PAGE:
The Pope is also likely to commission a crusade to test the religious devotion of all Christian factions. Before heading out on a crusade, you must delegate your most loyal leaders to amass new armies and follow this holy quest. At this point, it's advisable to view the statistics of a leader chosen for the task. If his Piety level is low, it's the gallows again (just stay away from inquisitors and you'll be fine), or you should simply consider someone else for the mission. Of course, there are other important facets to think about when any leader is concerned - loyalty to your faction, leadership abilities and chivalry. Fighting a Holy War also opens the possibility of enlisting more troops such as Crusader Sergeants who are extremely effective against cavalry and can be a huge boost to morale. The important thing to remember is that you must keep heading towards the Holy Land, otherwise your troops may break ranks and withdraw from the cause.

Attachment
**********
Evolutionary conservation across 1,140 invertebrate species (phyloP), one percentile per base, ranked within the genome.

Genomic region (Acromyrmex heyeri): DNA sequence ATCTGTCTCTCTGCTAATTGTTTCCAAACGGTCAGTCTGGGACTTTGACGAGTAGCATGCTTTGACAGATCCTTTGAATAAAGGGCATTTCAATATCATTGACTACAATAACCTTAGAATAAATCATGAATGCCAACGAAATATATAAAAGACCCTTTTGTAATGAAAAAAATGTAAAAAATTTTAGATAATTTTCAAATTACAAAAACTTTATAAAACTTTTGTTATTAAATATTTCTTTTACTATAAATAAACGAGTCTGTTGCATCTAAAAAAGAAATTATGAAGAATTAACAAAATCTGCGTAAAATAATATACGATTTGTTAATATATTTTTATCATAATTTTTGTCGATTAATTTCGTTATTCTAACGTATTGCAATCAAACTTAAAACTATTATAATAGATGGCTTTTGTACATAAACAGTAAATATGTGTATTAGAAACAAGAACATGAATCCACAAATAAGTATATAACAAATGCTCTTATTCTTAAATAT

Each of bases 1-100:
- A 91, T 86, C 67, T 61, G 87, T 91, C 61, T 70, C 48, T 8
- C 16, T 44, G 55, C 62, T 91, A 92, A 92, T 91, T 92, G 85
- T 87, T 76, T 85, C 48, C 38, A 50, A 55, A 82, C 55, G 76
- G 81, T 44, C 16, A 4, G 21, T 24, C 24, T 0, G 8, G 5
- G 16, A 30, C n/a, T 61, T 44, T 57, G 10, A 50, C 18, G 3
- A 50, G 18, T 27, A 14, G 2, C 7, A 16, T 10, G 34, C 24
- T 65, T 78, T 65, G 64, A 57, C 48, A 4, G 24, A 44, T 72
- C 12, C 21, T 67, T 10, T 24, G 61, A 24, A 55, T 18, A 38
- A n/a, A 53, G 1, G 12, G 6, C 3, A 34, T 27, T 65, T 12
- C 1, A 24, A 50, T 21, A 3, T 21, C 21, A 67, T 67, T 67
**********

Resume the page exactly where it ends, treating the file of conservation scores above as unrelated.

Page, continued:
Running your settlements also involves additional consideration. Once occupied, players may decide whether they wish to govern a settlement and expand it as a town or as a castle. Towns are maintained to produce food and more income, whereas castles exist to provide your kingdom with miscellaneous military units.
As I've stated earlier, the general happiness of your populace depends greatly on your skills as a sovereign. To a certain degree, Medieval 2 focuses a bit more on micromanagement and expanding the empire through economics and diplomacy, as opposed to plain old warfare. This is the part I enjoyed the most because it allowed me to gain financial power in many different ways. For instance, if you manage to weaken your enemies to the point where they are begging for a ceasefire agreement, you'd be wise to use this to your advantage and obtain as many demands as possible: regular tributes in gold, crucial map information, trade rights and so on. Obviously, you won't get very far if you fail to muster enough forces to defend the kingdom. So, don't forget to set up a strong military presence as well.
New units, new factions, more possibilities in the turn-based mode, detailed visuals and excellent sound;
AI bugs, steep hardware requirements.